Classic Book Review: The Martian Chronicles by Ray Bradbury

My mother grabbed The Martian Chronicles out of a Little Free Library a year ago and I was a fan of Ray Bradbury’s Farenheit 451, so I decided to pick up this little book for my Back to the Classics 2016 Challenge. I didn’t read the Goodreads blurb before reading, but it would have explained a lot. Nearly everything, in fact.

The strange and wonderful tale of man’s experiences on Mars, filled with intense images and astonishing visions. Now part of the Voyager Classics collection.

The Martian Chronicles tells the story of humanity’s repeated attempts to colonize the red planet. The first men were few. Most succumbed to a disease they called the Great Loneliness when they saw their home planet dwindle to the size of a fist. They felt they had never been born. Those few that survived found no welcome on Mars. The shape-changing Martians thought they were native lunatics and duly locked them up.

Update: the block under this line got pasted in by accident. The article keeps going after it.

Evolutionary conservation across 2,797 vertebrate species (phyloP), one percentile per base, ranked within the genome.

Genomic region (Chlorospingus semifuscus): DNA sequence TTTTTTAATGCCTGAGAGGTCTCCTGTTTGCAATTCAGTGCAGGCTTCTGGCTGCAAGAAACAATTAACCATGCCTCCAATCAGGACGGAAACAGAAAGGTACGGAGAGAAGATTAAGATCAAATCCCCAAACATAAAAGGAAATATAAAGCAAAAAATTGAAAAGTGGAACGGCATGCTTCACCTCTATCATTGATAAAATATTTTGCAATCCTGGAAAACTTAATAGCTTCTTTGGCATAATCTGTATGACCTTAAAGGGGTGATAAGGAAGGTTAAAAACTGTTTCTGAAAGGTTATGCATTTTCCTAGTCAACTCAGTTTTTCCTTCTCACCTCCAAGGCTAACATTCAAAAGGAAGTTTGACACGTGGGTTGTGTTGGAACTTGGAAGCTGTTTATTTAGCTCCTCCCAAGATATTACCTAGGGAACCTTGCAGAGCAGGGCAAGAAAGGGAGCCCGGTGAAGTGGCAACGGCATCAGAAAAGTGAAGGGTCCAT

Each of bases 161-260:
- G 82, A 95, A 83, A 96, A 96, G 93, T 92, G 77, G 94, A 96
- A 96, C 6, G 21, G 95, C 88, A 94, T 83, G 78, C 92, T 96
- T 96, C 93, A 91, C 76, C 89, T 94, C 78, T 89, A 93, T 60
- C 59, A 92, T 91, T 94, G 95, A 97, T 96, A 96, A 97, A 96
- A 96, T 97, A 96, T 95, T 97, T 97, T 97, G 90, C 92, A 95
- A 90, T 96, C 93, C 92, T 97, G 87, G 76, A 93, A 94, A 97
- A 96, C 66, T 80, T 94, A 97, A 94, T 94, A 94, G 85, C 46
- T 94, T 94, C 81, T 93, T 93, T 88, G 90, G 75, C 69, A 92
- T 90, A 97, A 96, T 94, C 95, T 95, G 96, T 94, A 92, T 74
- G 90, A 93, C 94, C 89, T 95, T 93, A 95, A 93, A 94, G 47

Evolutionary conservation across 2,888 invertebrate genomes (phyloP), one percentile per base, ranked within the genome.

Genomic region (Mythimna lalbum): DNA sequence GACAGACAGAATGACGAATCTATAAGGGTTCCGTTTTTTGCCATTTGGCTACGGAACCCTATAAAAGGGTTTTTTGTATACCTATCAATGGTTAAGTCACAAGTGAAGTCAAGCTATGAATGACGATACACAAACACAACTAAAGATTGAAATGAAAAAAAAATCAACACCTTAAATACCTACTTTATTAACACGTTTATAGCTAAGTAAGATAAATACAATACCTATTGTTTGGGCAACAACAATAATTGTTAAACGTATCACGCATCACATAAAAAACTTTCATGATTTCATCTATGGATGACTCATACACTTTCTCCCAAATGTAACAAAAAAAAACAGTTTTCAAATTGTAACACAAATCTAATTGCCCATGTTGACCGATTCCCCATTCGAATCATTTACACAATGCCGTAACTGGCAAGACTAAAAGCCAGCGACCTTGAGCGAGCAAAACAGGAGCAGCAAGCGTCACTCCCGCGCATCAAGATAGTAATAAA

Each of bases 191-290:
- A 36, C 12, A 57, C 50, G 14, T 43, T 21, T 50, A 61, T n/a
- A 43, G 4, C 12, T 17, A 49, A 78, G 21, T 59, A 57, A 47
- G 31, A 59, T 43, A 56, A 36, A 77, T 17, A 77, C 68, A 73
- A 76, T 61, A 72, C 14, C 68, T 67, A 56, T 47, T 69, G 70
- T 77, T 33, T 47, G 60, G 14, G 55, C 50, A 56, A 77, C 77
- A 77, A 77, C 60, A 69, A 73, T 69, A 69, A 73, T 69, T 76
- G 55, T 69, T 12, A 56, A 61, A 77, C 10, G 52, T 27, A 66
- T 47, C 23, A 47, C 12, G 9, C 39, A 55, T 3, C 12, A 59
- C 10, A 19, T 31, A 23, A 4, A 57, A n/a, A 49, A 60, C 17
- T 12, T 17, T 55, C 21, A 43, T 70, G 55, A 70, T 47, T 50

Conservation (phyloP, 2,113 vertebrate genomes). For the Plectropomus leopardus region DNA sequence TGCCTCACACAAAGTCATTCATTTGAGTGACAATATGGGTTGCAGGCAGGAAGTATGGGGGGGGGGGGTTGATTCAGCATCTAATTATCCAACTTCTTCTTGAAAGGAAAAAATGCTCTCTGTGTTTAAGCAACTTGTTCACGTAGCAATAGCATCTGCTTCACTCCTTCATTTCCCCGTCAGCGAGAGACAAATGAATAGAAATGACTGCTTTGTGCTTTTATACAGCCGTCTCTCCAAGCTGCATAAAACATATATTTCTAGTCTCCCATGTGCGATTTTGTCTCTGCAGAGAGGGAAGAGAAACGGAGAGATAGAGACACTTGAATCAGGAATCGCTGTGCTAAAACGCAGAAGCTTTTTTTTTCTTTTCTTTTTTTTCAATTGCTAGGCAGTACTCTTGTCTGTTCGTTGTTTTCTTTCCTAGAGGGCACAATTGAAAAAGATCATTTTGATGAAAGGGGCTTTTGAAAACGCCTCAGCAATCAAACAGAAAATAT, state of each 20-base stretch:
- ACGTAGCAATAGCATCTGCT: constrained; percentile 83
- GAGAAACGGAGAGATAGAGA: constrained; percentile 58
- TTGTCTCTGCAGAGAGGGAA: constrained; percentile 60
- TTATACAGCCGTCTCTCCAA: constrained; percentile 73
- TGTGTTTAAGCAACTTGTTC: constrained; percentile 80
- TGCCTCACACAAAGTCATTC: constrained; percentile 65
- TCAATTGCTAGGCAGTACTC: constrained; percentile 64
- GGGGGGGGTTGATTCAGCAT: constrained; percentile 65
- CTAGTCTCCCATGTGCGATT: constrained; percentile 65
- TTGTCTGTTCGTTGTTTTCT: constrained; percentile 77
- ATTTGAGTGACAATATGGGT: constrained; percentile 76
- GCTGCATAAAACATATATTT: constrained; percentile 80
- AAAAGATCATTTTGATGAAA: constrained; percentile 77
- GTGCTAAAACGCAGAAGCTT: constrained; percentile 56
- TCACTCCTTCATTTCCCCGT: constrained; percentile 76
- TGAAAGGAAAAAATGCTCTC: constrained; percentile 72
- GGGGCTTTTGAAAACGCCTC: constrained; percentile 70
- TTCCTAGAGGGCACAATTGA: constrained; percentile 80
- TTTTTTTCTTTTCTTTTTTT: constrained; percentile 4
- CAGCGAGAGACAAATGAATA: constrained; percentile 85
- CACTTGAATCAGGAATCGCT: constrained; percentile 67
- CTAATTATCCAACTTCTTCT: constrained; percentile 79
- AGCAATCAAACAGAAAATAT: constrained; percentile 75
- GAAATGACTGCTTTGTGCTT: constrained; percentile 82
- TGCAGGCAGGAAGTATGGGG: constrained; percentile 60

But more rockets arrived from Earth, and more, piercing the hallucinations projected by the Martians. People brought their old prejudices with them – and their desires and fantasies, tainted dreams. These were soon inhabited by the strange native beings, with their caged flowers and birds of flame.

The Martian Chronicles is a book of short stories about humans colonizing Mars. It takes quite a few stories to really understand that they are cohesive overall – there is a story here, just not 100% following characters, it’s following Mars.

The book was published in 1949, so I did some research about “space stuff”. As I was reading I couldn’t help thinking about how much more we know about space than Ray Bradbury knew when he was writing. Despite it being set in the future (which happens to be now, yes, now!) the marriages are very 1950’s-esque, even among the Martians. The first pictures of earth from space were in 1946 and 1947; the first picture of the surface of Mars was in 1976. Knowing this helped me get a bit more into Ray Bradbury’s mindset while he was writing this. As far as humanity was concerned, this could have been the truth when it was written.

The Martian Chronicles is a sad book with colonization themes. The portrayal of humans was so sad and yet so true. It does end hopeful. Overall, it was a weird read on par with reading 1984 in 1984. The only words I can use to describe the experience are, unfortunatly, weird and interesting.

Until next time!

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